•A. HEW METHOD FOR OBTAIMIMGi- LOUS OPTICAL PATHS AND ITS USE IN SPECTROSCOPY by-James Kelso Marshall A Thesis submitted in Partial Fulfilment of The Requirements for the Degree of MASTER OF ARTS in the Department TABLE OF COmBJTS Introduction Description of Apparatus (a) New device for obtaining long opt i c a l paths (b) Apparatus employed for gases at various pressures (c) Apparatus employed for lique-Experiments and Results Bibliography Appendix Reprint of paper published on part of this work. Acknowledgements A NEW METHOD FOR OBTAINING- LONG OPTICAL PATHS AND ITS USE IN SPECTROSCOPY 1. INTRODUCTION In order to obtain absorption spectra for certain substances, i t i s necessary to employ very long path, lengths of the material being inves-tigated. For example, in the case of hydrogen gas, i t can be calculated that a path length of 1000 kilometers at atmospheric pressures would be required to enable predicted bands in the near infra-red region due to quadrupole radiation of the hydrogen molecule to be observed, and, for the absorption, even in liquid hydrogen, to be detected, i t would be necessary to have nearly 13 meters of path. The problem of radiation makes the use of a straight tube of such a length impracticable. It can be seen that, i f an apparatus were designed to pass a beam of light many times through a short column of the liquid, the problem of radiation would be greatly minimized. However, i f gases are being studied, i t i s possible in certain cases to increase the working pressure, making possible a corresponding decrease in path length. There are, however, two reasons why i t i s prefer-able to use long paths at relatively low pressures rather than short paths at higher pressures. In the f i r s t place, at excessively high pressures, there may be a change in position, relative intensity and width of the absorption bands. For example, i t was thought that work carried out using a 6-ft. path and a pressure of 1700 l b . per sq.in. and vork using 34 f t . path length and 45 lb. per sq.in. might yield different absorption spectra. In the second place, i f only a small quantity of the gas were available, i t would be imperative to use the same column of gas repeatedly to get sufficient path length. This long path may be used to advantage also in studying the Fara-day effect, which is the rotation of the plane of polarization of light by a substance placed in a magnetic f i e l d . Here, a traversal of the tube by the beam of light in the direction opposite to that of the i n i t i a l beam w i l l give double the rotation, sinee the reflected beam i s now traveling in the opposite direction in the magnetic f i e l d , and n traversals of the tube produce, n times the angle of rotation of the plane of polarization of the light. This, however, i s not the case in natural rotation by sugar solutions and quartz, where a reflection of a beam of light back on i t s e l f cancels the rotation. 2. DESCRIPTION OF APPARATUS (a) New Device for Obtaining Long Optical Paths Attempts were made, therefore, to devise an apparatus that could be used in the-study of long path lengths of liquefied gases and gases at low and high pressures. The f i r s t t r i a l was made using a separate mirror for each reflection. The i n i t i a l beam from the source, on striking the spherical mirror M as shown in Fig. I was reflected to a small ^  in. square of aluminized mirror M T , fastened to a universal swivel b a l l and socket joint, placed at approximately 45° to the beam. From this, i t went to a similar small mirror Mg, then down to the spherical mirror M again. This process was repeated for another set of small mirrors Mg and MAt and thence to a third set M5 and Mg. The beam could f i n a l l y be reflected out to the spectrograph. This apparatus was too clumsy for any compact work, since the space available i s governed by the inside dimensions of the tube or vacuum flask containing the substance under investigation. Fig. I The,second method used was suggested when, during the work, two sets of reflections were obtained unexpectedly on the set of mirrors Mi and Mg. This new system consisted of two pairs of 4 in. by 1 in. alumi-nized mirrors with reflections occurring as in Fig. 2, where the central rays of the incident and reflected beams are shown i n the vicinity of the upper plane mirrors, the arrows indicating the directions of the rays. The lower spherical mirror M i s not exhibited in this or succeeding optical diagrams. Fig. 2. The-holder consisted of a' rectangular plate of brass PQRS with rectangular hole cut symmetrically out of the center as shown in Fig. 3& The construction of one i s shown in Figs. 3(b) and 3(c). Pig. 3(b) Fig. 3(c) A strip of brass J in. wide and 1/8 in. thick was bent into the shape GHJKLM. Two screws at B and B* and single screws at A, 0 and D held the strip of brass in place by pressing against the large rectangle. At the mid-point of section JK of each strip a hole was bored and a collar E attached, through which passed an axle FN, to provide a surface to which the mirror could be glued. By means of this axle and the screws, three translational and three rotational degrees of freedom for a mirror were obtainable. However, this apparatus was large and cumbersome, and i t was found almost impossible to get a regular series of reflections at the mirrors. During this experiment, as a possible alternative, two 90° totally reflecting prisms were tried instead of the two pairs of mirrors, but were found unsatisfactory for the following reasons: I. When a prism i s used, not more than one beam traversing the tube w i l l enter the long face of the prism at normal incidence. A ray striking this surface obliquely from without w i l l give rise to a reflected ray at the glass surface which may travel back and forth between the spheri-cal mirror M and the prism. Also, because of multiple reflections within the prism, other extraneous beams w i l l originate there which cannot, with-out d i f f i c u l t y , be separated or distinguished from the desired beam. II. For best results, the angle of the prism, or the equivalent angle between the mirrors, i s dependent on the radius of curvature of the spherical mirror. "When mirrors are employed, the required angle for a given spherical mirror may be obtained readily. Concerning the extent of variation of this angle, i t was found that for a particular experimental arrangement where a series of mirrors of radii of curvature ranging from 8 in. to 6 f t . were used, the angle between the mirrors varied from 87°45' to 89°41». III. Under certain conditions better results may be obtained by reducing the length of one of the plane reflecting surfaces. When employ-ing mirrors, this may be done by overlapping one mirror with the other. TV. For a given spherical mirror, one may obtain quickly a wide range 'of path lengths, without moving spectrograph, tube, or source, by a rotation of the plane mirrors about their axes, accompanied by an adjust-ment of the spherical mirror, which is not particularly c r i t i c a l . (b) Apparatus Employed for Gases at Various Pressures The f i n a l optical arrangement used proved highly successful. It is described f u l l y in a paper entitled "Method for Obtaining Long Optical Paths" published in the Journal of the Optical Society. A reprint of this paper i s attached to the present report. To get the greatest amount of light, the image of the hot crater of the horizontal positive carbon in the carbon arc source must be focussed on the diaphragm D attached to the back of the mirror (Fig. 4), with the distance between the condensing lens and the diaphragm the same as that between the diaphragm and the spherical mirror, i f the same diameter beam at this mirror as at the lens is desirable. This holds only i f the aper-ture through which the light enters the absorption tube does not restrict the size of the beam. To get a maximum path length, the second downwardly directed beam must be as close as possible to the original beam, since then a l l beams are closer together and therefore more traversals of the tube may be obtained. The aperture H (Fig. 4) in diaphragm D is placed almost vertically above the bevelled edge AB of the mirror M^ , and the f i r s t hori-zontal beam from Mg strikes as close as possible to A. The f i n a l beam, # Smith and Marshall; J.O.S.A., 30, 338, 1940. Fig. 4 reflected to the spectrograph by the small mirror M , would be cut off slightly by the edge of the mirror Mg and consequently have a cross-section that was not completely circular. In the apparatus used for gases at various pressures, the absorp-tion tube consisted of a 4 f t . length of extra heavy steel pipe, 5 in. inside diameter with -J in. walls, and 10 in . flanges welded on each end. Steel end plates were bolted to the flanges. The top plate, as shown in Fig. 5, had three holes A, B and G drilled along a diameter. The light enters and leaves the system through A and C respectively, while B serves as an observation port during the lining-up of the various mirrors. The f i r s t aperture A was 3/4 in, in diameter, while the other two were -g- in. in diameter.. A l l were recessed on the under side and circular glass win-dows -J in. i n thickness were waxed i n place. The circular windows in A and C were placed with axes passing through the spherical mirror M, so that the light would enter and leave perpendicular to the glass windows to cut down reflection losses. This was done by boring the recessions at the required angle. Attached to the under side of this plate was the suspension for - 9 -- l o -n g . 6(a) holding the plane mirrors ffi , M„ and 1L as shown in Fig. 6(a). Since I S 3 these mirrors had to be rotated about a horizontal axis parallel to the line of centers of the three windows, the actual block PQ holding the mirrors was joined to the suspension by a strip of spring brass at ES with two screws TU to get the required adjustment. In order that these screws could be adjusted from outside the apparatus, two holes were drilled in the upper plate at points half way between A and B, and B and C, and 1§ inches away from the line of centers of the windows. - 12 -When pressure i s applied to the tube, these holes are closed by 5/8" threaded machine plugs. Fig. 6(b) is a photograph of this plate and sus-pension. The lower plate supports a 4 inch stand A on which the spherical mirror rested. In order to move the spherical mirror H, a strip of brass B was bent i n the form of a ci r c l e around i t . A nut D was soldered on one side, and opposite this, a hole was bored in the pipe G in a line with the line of centers of the three windows in the top plate. Through this hole, a threaded rod E was passed, screwed into the nut D. This hole i s closed with a threaded plug when gases under pressure are being studied. Fig. 7 - 13 -Since the mirror H had to be t i l t e d slightly while in the pipe, three lugs C were fastened to the collar on which the mirror rested. The collar also had three nuts F soldered onto i t in a horizontal plane through which pointed screws pressed on the bottom plate A. By turning these screws, the mirror could be t i l t e d . In the wall of the pipe at the level of M-j_ and Mg,(Fig. 6(a) , and directly below the center window, a 3/8 inch hole was bored through which Mj, Mg and Mg could be moved, and the gas introduced. The mirrors were fastened to a pair of f l a t brass plates A which were screwed to the axles B (Fig. 8(a)). The front washer C of each pair had a threaded collar D projecting back. The rear washer E slipped over this and a nut F clamped i t tight on the block G supporting the mirrors. G consists of a -5 inch brass plate with a rectangular hole cut symmetrically i n i t . Fig. 8(b) is a photograph of this without the plate G. A ri £ 8 Fig. 8(a) Fig. 8(b) - 14 -(c) Apparatus Employed for Liquefied Gases In the ease of liquefied gases contained in glass vacuum flasks, the apparatus used resembled that employed in the study of gases at various pressures in many respects, but a l l adjustments must be made from above. The top consisted of a disc of balsa wood, completely enclosed in thin sheet steel, with circular apertures provided for the entrance and exit of the light beams. The apparatus for holding the plane mirrors was similar to that used for the pressure apparatus. The spherical mirror was sup-ported from the top by three adjustable rods, and was moved in the line of centers of the holes by the device shown in Fig. 9(a). This consists Fig. 9(a) Fig. 9(b) - 15 -of the rod A: stipported from above with a thick washer clamped at B. The rod A is free to move in the sleeve C which i s held a fixed distance above plate H by means of rods D. The lower end of A i s threaded onto a lever arm E. This i s pivoted at F to a fixed clamp K. Rigidly fastened to E i s a rod having a peg G which extends through a slot in the plate H. G projects into a hole in the attachment at the rear of the mirror, and so, when A i s turned, the mirror moves across the plate H. Fig. 9(b) is a photograph of the device. In order to cut out reflections at the surface of the liquefied gas, the plane mirrors M 1 and Mg must be completely immersed, and so the supports for these mirrors, as well as for the spherical mirror, must be made of some material of low conductivity, such as stainless steel or German silver. 3. EXPERIMENTS AND RESULTS For this work on pressure oxygen, a set-up was obtained using twelve passages of light between the upper mirrors and Mg and the lower mirror M, the equivalent of a 34 f t . path length. The light from the sys-tem was reflected from Mg to the s l i t of a Hilger constant deviation spectrograph. For the region between 7000 A 0 and 8600 A°, the most satisfac-tory plate was the Eastman I - R spectrographic plate, sensitized with a solution of three parts 28% ammonia, two parts of Ethyl alcohol, and seven parts of water. The plate was placed in this for one minute and then dried with a fan. - 16 -Using such a plate, the absorption spectrum of oxygen under a pressure of 45 l b . per sq.in. was investigated. A print of the spectro-gram obtained i s shown in Fig. 10. It w i l l be noted that the band at 7660 A i s very narrow and actually appears double on the plate. J i g . 10 For comparison with this plate, another plate of the same sensi-t i v i t y was taken using a 6 f t . path length with a pressure of 1700 lb. per sq.in. A reproduction of this plate i s shown in Fig. 11. It w i l l be noted that, although the exposure is longer, shown by a more complete spectrum, which would tend to make the lines narrower, the band at 7660 A° i s actually broader, and only with considerable dif f i c u l t y can i t be seen to be a double band. o Fig. 11 In order to get a complete, general picture of the absorption bands of oxygen, a spectrogram was taken using the 6 f t . tube and 1500 lbs. per sq.in. pressure. An Eastman I - L spectrographic plate, sensitive up to 9000 A°, was used. Well defined bands are shown at 7660 A 0, 6920 A°, 6360 A 0, 5830 A 0, 5360 A 0, 4980 A° and 4800 A°. A print of this plate i s - 17 -shown as Fig. IE. Fig. 12 As a f i n a l exposure, an Eastman I - Z spectrographic plate, sen-sitive in the extreme infra-red up to 12,000 A° was used, and the bands at o ° 9100 A and 10,400 A f i r s t observed, using absorption of light by liquid oxygen, by McLennan, Smith and Wilhelm,^ and, as far as i s known, never before observed with gaseous oxygen, were clearly visible. A print of thii i s included as Fig. 13. 5. BIBLIOGRAPHY McLellan, Smith and Wilhelm; Trans. Roy. Soc. Can. I l l , 24, 1, 1930. Smith and Marshall; J.0.S.A,, 30, 338, 1940. J Fig. 13 # McLennan, Smith and Wilhelm; Trans. Roy. Soc. Can. I l l , 24, 1, 1930. Reprinted from JOURNAL OF T H E OPTICAL SOCIETY OF A M E R I C A , Vol. 30, No. 8, 338-342, August, 1940 Printed in U. S. A. Method for Obtaining Long Optical Paths H . D . , SMITH AND J. K . M A R S H A L L University of British Columbia, Vancouver, British Columbia (Received June 2, 1940) WH I L E studying the absorption Spectra of certain liquids, and gases at high pres-sures, it became necessary to go to very thick layers of the substances under investigation. Many of the methods previously described for obtaining long optical paths could not be em-ployed due to the fact that the substances being studied were available only in columns of re-stricted length. A simple apparatus was devised finally by means of which an absorption spec-' trum, for a path length of several hundred feet, of a substance confined in a limited space, could be obtained with a relatively short exposure time. A brief description of the optical system evolved is given here, accompanied by a series of photo-graphs of actual light paths illustrating several variations of the system which were used under special experimental conditions. The general experimental arrangement is indi-cated in Fig. 1, which is a schematic diagram of one modification of the optical system. The posi-tions of the various optical parts were deter-mined roughly in the following manner. The spherical mirror M% was placed at one end of the tube containing the absorbing medium in such a way that two plane mirrors Mi and Mi, situated at the other end of the tube, were at the center of curvature of Ms. A horizontal beam of light from the source S was condensed by the lens L and reflected by a small plane mirror M in a direction designated by beam A in Fig. 1. Suc-cessive reflections of the beam at Ms, Mi, Mi and again at Ms, gave rise to the beams B, C,D as shown in the diagram. The light emerged in a horizontal direction after reflection at the upper part of Mi and was focused on the slit of a spectrograph. All mirrors used were front-surfaced with evaporated films of aluminum or silver and were completely immersed in the ab-sorbing medium. Regarding the finer adjustment of the apparatus, it was found that when the longest possible path lengths were desired, best results could be obtained by rotating either Mi or Mi about a horizontal axis until the portions of the beams between the two mirrors Mi and M% were parallel to one another as shown in Fig- 7a. Under these conditions it is obvious that the angle between Mi and Mi is slightly less than a right angle. An abstract of some recent work of Kratz and Mack1 gives a method for obtaining a long optical path in a limited space by the use of a truncated totally reflecting prism and a spherical mirror. A somewhat similar arrangement, in-volving the use of a 90° totally reflecting prism, was tried out during the present work. However, it was considered advantageous to replace the prism by the mirrors Mi and Mi, for the following reasons— I. When a prism is used, not more than one beam of the group traversing the tube will enter the long face of the prism at normal incidence. A ray striking this surface obliquely from without will give rise to a reflected ray at the glass surface which may travel back and forth between Ms arid the prism. Also, because of multiple reflections within the prism, other extraneous beams will originate there which cannot, without difficulty, be separated or distinguished from the desired beam. F I G . 1. Schematic diagram of one modification of the optical system. 1 Kratz and Mack, Phys. Rev. 57, 1059A (1940). 338 M E T H O D F O R O B T A I N I N G L O N G O P T I C A L P A T H S a F I G . 3. b H . D . S M I T H A N D J . K . M A R S H A L L 340 a F I G . 7. b H . D . S M I T H A N D J . K . M A R S H A L L 342 II. For best results, the angle of the prism, or the equivalent angle between the mirrors M\ and M%, is dependent on the radius of curvature of the spherical mirror. When mirrors are employed the required angle for a given spherical mirror may be obtained readily. Concerning the extent of the variation of this angle, it was found that for a particular experimental arrangement where a series of mirrors of radii of curvature ranging from 8 in. to 6 ft. were used, the angle between Mi and ikf2 varied from 87° 45' to 89° 41'. III. Under certain conditions better results may be obtained by reducing the length of one of the plane reflecting surfaces. When employing mirrors, this may be done as illustrated in Fig. 5a by overlapping one mirror with the other. IV. For a given spherical mirror one may ob-tain quickly, a wide range of path lengths, with-out moving spectrograph, tube or source, by the rotation of either Mi or Mi about its axis, ac-companied by an adjustment of M% which is not particularly critical. V. Some of the modifications of the' optical system exhibited in the photographs could not be obtained with a prisrrl without considerable difficulty. Figures 2a-7a show the actual paths of rays in the vicinity of the plane mirrors for a number of variations of the optical system. These plates were obtained by photographing the light scattered by smoke particles introduced in the paths of the beams. The central rays of the beams are shown in the diagrams accompanying the plates, the arrows indicating the directions of the rays. If we suppose "that the oblique rays con-verge at a point 0 on the spherical mirror, then the path in each case may be written in terms of the letters in the diagrams. Thus, in Fig.-4b, the light follows the path ABOCDOEFOGHOJKLM. For the photographs reproduced here, the spher-ical mirror had a radius of curvature of 5 ft., and the plane mirrors, Mi and Mi were 2 in. long and 1 in. wide. A carbon arc, drawing 12 amp. in a 110-volt, d.c. circuit, served as a source of light. Figure 2a shows a system, in which there are 10 traversals of the tube and where the absorp-tion path is approximately 50 ft. in length. Figure 3a gives a modification of this method in which the small mirror M is eliminated, the initial beam striking Mi. It may be noted that, for the first two methods, the reflections at the plane mirrors M\ and Mi after successive tra-versals of the tube form a series approaching the junction of Mi and Mi and emerging there. Figures 4a and 5a show variations of a system in which the series of reflections at the plane mirrors approaches the junction, crosses over and then recedes from the junction. In Fig. 4a a small mirror at L is used to deflect the final beam com-ing from the outer edge of Mi, while in Fig. 5a this mirror is eliminated by moving Mi in its plane so that it overlaps Mi at the junction, and the emergent ray is reflected from Mi. In Fig. 6a the initial beam enters between the two plane mirrors and after a series of reflections which approach the edges, the emergent beam is re-flected from the spherical mirror to the spectro-graph. Fig. 7a shows the pattern obtained when the light traversed the tube 15 times. The final beam could be reflected out from the center of the group by means of a small mirror. As may be expected, it is difficult to obtain a photograph of a larger number of traversals due to the fact that the intensity of the light along the path di-minishes rapidly as it is scattered by the smoke particles. In general; one sees that for every two tra-versals of the tube there are three reflections at the mirrored surfaces, one being at almost normal incidence, and two, at approximately 45° inci-dence. In one case with a mirror of 85 cm radius of curvature 37 traversals were obtained without undue difficulty. With a mirror of longer radius of curvature an even greater number of traversals could be obtained. It was found that the above methods could be employed equally well with the absorption tube in either a horizontal or vertical position. The system may be used to advantage also in light scattering experiments and in the determination of the Verdet constants of gases and liquids. The latter part of this work was carried out at the University of California and the authors are indebted to the Physics Department of that institution for the use of its facilities. Thanks are due particularly to Professors Birge, Brode, Jenkins and White for their kindness in providing special equipment. AOEITOILBDQ-EMENTS Thanks are due to Dr. H. D. Smith, who suggested this problem and assisted in the work. Part of this work was carried out at the University of California, and the writer i s indebted to the Physics Department of that i n s t i -tution for the use of i t s f a c i l i t i e s . Thanks are due particularly to Professors Birge, Brode, Jen-kins and White for their kindness in providing special equipment.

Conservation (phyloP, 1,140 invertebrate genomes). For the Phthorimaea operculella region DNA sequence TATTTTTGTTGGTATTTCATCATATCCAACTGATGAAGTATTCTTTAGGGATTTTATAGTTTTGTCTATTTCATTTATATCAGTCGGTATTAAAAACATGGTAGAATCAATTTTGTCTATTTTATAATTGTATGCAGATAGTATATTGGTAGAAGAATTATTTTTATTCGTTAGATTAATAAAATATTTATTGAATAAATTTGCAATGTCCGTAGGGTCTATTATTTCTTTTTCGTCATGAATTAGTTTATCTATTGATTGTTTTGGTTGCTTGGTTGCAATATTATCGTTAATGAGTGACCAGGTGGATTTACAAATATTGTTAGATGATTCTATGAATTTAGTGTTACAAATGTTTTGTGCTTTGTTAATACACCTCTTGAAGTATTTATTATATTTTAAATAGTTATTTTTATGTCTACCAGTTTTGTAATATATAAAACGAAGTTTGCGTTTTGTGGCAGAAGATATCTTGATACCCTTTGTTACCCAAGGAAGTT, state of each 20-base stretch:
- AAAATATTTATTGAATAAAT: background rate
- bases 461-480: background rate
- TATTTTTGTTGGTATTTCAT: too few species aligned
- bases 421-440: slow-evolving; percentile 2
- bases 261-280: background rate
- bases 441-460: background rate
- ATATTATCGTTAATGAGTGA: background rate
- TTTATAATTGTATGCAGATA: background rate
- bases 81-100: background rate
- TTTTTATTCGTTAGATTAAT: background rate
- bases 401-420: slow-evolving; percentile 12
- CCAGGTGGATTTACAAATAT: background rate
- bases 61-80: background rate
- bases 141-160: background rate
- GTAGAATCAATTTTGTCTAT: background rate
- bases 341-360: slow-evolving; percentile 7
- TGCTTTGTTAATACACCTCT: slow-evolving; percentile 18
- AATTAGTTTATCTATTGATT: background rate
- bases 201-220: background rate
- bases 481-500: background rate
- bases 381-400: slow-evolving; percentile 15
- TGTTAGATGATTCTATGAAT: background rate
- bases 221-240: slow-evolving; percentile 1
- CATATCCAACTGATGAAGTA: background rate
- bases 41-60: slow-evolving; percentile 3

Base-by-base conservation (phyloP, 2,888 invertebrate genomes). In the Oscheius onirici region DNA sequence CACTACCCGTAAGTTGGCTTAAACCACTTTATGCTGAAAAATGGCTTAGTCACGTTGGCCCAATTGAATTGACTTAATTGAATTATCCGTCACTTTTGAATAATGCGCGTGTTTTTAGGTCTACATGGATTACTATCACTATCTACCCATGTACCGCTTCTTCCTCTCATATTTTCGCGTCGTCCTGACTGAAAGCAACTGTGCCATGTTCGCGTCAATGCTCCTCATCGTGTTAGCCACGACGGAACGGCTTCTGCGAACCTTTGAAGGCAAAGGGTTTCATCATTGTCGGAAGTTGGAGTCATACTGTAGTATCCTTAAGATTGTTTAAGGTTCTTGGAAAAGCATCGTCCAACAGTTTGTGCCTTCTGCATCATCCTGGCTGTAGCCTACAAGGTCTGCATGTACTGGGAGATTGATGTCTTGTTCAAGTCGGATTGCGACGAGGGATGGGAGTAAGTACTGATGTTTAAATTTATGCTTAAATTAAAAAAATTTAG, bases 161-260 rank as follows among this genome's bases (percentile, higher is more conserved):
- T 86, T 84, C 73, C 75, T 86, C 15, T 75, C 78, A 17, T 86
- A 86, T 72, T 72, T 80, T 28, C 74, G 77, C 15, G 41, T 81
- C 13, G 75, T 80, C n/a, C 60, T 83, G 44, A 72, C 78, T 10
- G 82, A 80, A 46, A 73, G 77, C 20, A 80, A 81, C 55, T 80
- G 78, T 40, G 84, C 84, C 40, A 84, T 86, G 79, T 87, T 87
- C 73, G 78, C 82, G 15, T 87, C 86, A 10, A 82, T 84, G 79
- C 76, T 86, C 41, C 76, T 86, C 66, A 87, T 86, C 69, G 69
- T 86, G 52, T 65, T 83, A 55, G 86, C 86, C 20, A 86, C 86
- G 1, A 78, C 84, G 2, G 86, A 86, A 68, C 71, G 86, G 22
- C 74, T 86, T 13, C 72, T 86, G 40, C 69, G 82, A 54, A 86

Cite

Citation Scheme:

        

Citations by CSL (citeproc-js)

Usage Statistics

Share

Embed

Customize your widget with the following options, then copy and paste the code below into the HTML of your page to embed this item in your website.
                        
                            <div id="ubcOpenCollectionsWidgetDisplay">
                            <script id="ubcOpenCollectionsWidget"
                            src="{[{embed.src}]}"
                            data-item="{[{embed.item}]}"
                            data-collection="{[{embed.collection}]}"
                            data-metadata="{[{embed.showMetadata}]}"
                            data-width="{[{embed.width}]}"
                            async >
                            </script>
                            </div>
                        
                    
IIIF logo Our image viewer uses the IIIF 2.0 standard. To load this item in other compatible viewers, use this url:
https://iiif.library.ubc.ca/presentation/dsp.831.1-0105207/manifest

Comment

Related Items